Glenn Beck's gold-gate problem

Tue Dec 8, 3:47 pm ET

Yet another controversy appears to be brewing around Fox News host Glenn Beck. Some are accusing him of a blatant conflict of interest concerning his frequent on-air promotion of an investment sold by one of his main advertisers: Gold.

For some time Beck critics have cried foul over his relationship with Goldline International, a precious metals vendor that features the TV and radio host's endorsement prominently on their website. Critics charge that Beck is guilty of misleading his audience by often advising them to purchase gold in advance of the potential collapse of the value of the dollar on the world currency market, without disclosing that he is in fact a "paid spokesman" for Goldline. Beck's on-air promotion of gold, which includes advising viewers to construct "fruit cellars" and to rely on a "three G system" of "God, Gold, and Guns" in the event of America's collapse, dates back to his time as a host for CNN Headline News.

Glenn Beck also regularly talks up gold on his nationally syndicated radio show, where he often endorses Goldline during live commercial segments. Additionally, Beck has had the company's CEO on as a guest. Advertisements for Goldline are also featured prominently on Beck's own website, where he recently promoted gold in an audio clip warning of an apocalyptic future:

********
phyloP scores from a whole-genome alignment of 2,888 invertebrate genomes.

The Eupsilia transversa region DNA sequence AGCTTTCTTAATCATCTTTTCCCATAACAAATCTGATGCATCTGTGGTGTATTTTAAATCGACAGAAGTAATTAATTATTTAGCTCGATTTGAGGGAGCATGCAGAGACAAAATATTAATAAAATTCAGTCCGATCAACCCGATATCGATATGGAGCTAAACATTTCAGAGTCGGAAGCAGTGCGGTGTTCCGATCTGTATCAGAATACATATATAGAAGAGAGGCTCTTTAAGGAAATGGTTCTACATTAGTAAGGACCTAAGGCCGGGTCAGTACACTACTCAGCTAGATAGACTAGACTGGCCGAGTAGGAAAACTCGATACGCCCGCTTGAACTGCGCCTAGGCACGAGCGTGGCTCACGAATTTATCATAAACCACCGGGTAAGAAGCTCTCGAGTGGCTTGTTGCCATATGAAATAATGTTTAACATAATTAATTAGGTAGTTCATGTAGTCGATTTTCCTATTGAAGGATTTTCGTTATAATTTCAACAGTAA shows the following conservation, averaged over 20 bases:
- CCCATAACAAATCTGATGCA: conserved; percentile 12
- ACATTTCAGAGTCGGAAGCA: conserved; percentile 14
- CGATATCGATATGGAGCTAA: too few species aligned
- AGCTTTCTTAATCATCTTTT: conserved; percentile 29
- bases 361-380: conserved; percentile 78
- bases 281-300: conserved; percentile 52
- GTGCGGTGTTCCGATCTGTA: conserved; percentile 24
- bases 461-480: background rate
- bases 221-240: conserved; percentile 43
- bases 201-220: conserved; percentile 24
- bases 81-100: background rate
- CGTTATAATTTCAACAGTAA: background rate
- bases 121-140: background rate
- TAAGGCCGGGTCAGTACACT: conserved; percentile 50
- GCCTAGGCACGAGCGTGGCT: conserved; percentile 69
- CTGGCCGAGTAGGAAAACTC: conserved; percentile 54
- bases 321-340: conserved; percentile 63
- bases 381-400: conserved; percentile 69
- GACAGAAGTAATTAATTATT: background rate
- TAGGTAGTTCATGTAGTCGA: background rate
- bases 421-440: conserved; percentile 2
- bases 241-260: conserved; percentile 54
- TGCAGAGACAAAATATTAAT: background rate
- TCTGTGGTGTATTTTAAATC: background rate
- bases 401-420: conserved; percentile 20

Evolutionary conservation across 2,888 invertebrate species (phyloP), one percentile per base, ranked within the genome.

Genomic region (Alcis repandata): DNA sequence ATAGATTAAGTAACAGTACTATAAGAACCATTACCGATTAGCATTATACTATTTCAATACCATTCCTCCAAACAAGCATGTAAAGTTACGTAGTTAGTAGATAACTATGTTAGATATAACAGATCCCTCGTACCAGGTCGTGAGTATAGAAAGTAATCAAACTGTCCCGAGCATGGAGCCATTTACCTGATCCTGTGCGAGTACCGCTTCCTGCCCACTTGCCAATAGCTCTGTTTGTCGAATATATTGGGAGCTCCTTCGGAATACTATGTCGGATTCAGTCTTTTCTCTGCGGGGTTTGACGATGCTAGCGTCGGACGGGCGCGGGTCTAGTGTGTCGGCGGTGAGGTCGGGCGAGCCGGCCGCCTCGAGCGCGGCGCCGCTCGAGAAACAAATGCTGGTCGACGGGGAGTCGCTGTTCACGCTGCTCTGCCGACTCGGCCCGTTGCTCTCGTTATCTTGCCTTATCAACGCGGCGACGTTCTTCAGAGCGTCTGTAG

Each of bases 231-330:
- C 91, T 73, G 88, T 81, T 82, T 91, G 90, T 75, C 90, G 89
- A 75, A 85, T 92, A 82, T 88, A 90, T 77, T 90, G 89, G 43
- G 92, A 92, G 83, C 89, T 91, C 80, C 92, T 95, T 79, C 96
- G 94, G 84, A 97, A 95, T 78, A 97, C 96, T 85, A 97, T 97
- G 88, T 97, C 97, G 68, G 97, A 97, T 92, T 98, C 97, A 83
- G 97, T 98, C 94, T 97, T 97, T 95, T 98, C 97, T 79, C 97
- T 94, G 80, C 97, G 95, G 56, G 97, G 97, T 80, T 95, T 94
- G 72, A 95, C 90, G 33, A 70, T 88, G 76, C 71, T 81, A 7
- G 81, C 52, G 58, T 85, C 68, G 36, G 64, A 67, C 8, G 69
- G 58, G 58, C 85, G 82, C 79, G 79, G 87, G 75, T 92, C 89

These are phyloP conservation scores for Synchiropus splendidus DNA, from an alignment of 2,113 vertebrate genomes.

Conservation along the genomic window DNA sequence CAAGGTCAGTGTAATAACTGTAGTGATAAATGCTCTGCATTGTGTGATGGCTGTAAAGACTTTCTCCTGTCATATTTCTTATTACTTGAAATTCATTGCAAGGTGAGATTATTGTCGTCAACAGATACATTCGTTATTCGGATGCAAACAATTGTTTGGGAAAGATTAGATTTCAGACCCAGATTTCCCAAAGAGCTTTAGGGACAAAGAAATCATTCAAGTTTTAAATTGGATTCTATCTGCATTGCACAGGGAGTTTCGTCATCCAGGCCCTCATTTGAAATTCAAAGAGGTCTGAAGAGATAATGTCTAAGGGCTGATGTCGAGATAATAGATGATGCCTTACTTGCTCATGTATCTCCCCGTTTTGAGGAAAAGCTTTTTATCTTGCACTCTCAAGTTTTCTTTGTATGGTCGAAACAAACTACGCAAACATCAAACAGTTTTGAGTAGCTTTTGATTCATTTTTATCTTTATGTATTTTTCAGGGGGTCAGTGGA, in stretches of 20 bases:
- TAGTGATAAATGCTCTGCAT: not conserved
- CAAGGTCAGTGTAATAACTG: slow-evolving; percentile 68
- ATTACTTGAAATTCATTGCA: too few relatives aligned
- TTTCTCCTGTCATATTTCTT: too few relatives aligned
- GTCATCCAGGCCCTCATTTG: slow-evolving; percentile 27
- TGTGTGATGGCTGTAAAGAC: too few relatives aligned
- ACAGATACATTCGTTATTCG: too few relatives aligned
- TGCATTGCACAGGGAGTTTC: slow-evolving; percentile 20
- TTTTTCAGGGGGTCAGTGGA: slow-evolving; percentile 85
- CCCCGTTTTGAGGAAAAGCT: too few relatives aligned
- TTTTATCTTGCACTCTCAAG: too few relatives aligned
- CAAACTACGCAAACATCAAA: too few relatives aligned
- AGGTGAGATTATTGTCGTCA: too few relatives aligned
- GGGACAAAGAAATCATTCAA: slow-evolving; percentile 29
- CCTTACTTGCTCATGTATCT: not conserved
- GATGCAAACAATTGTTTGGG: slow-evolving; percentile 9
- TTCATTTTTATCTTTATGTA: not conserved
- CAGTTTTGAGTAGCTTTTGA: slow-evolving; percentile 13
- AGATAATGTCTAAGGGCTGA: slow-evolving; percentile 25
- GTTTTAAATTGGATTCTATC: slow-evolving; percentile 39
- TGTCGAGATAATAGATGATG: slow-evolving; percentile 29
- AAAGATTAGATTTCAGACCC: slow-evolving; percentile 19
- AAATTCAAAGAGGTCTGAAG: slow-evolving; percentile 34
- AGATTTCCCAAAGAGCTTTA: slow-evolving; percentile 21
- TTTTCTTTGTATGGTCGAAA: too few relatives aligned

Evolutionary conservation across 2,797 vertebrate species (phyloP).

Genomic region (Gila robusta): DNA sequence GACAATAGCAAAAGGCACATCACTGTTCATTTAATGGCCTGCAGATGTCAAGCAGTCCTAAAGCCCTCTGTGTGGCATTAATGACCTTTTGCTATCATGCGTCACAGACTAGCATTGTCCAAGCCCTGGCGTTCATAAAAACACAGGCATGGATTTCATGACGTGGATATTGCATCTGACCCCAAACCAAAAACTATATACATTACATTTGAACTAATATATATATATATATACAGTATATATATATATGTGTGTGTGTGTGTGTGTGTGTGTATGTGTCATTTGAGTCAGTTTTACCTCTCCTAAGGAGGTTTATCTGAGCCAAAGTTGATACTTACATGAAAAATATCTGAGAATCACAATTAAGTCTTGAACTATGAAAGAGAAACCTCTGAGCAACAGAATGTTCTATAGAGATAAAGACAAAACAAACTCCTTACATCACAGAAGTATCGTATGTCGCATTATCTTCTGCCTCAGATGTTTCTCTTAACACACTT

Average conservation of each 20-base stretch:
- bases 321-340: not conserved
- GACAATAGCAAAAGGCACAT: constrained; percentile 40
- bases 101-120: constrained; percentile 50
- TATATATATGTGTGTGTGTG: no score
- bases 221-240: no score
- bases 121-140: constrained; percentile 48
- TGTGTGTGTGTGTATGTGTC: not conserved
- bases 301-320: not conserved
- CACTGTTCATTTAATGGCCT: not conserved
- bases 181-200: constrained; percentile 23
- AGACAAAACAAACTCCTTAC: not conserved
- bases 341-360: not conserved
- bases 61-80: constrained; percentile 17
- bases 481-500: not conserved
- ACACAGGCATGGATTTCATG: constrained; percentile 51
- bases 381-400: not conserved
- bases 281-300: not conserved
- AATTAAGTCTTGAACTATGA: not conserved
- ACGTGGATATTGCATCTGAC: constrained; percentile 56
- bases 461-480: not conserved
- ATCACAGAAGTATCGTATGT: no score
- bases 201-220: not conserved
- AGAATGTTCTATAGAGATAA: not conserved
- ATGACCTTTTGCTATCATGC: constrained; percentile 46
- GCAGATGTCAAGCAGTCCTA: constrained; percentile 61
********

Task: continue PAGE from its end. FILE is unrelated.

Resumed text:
When the system eventually collapses, and the government comes with guns and confiscates, you know, everything in your home and all your possessions, and then you fight off the raving mad cannibalistic crowds that Ted Turner talked about, don't come crying to me. I told you: get gold.

Beck's promotion of gold presents a potential problem for Fox News, which strictly prohibits on-air personalities from making paid product endorsements. When contacted by Daily Finance for a comment on the matter, Fox News senior vice-president for development Joel Cheatwood said the network "makes an exception for its commentators who are also radio hosts," adding that they knew upfront that hiring Beck came with the understanding that he was also a radio host and that they "had to be accepting of certain elements of that." Nevertheless, a Fox spokeswoman said that the company is addressing the matter with Beck's agent, George Hiltzik.

However, Beck, who responded to the conflict of interest allegations on his show last Thursday by saying "So I shouldn't make money?", isn't devoid of defenders on the matter. Business Insider called the controversy "nonsense," adding "there's nothing wrong with a commentator advising viewers, listeners, or readers to take positions that he is taking himself. In fact, you might wonder about the motivations of someone giving financial advice he wouldn't take himself."
So, the take-home message is that lefties are too stupid to realize that Beck advertises for Goldline?

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